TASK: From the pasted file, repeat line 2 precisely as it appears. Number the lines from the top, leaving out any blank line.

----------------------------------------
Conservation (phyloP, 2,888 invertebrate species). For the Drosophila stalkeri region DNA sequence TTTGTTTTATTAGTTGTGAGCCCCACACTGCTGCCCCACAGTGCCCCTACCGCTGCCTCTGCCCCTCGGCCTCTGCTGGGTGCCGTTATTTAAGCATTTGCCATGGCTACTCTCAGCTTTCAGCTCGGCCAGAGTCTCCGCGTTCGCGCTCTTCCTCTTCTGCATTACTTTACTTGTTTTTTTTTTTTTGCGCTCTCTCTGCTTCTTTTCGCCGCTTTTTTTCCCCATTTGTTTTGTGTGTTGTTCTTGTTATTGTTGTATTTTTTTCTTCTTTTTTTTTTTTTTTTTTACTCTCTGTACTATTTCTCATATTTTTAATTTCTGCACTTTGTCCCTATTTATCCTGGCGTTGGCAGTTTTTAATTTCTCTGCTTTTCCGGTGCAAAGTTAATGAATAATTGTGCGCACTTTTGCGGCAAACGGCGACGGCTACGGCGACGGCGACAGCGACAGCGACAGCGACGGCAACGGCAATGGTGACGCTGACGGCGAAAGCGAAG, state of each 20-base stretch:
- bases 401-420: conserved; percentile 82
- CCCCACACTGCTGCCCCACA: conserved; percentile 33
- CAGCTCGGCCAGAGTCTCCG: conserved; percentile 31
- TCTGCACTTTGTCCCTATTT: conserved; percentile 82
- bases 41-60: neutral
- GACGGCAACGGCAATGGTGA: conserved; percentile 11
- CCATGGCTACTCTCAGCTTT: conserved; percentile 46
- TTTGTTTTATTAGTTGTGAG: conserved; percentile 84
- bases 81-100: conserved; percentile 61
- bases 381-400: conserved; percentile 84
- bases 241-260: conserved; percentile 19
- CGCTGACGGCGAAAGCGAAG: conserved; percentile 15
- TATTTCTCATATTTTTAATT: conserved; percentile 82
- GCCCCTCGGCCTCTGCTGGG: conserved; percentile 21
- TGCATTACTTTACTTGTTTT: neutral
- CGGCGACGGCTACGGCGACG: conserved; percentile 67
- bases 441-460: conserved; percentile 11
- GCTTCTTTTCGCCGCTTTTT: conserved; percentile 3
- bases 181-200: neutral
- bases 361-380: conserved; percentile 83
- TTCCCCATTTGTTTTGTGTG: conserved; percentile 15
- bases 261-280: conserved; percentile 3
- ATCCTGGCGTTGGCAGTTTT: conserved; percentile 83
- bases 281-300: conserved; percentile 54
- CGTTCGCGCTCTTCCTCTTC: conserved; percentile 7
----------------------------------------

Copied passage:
- bases 401-420: conserved; percentile 82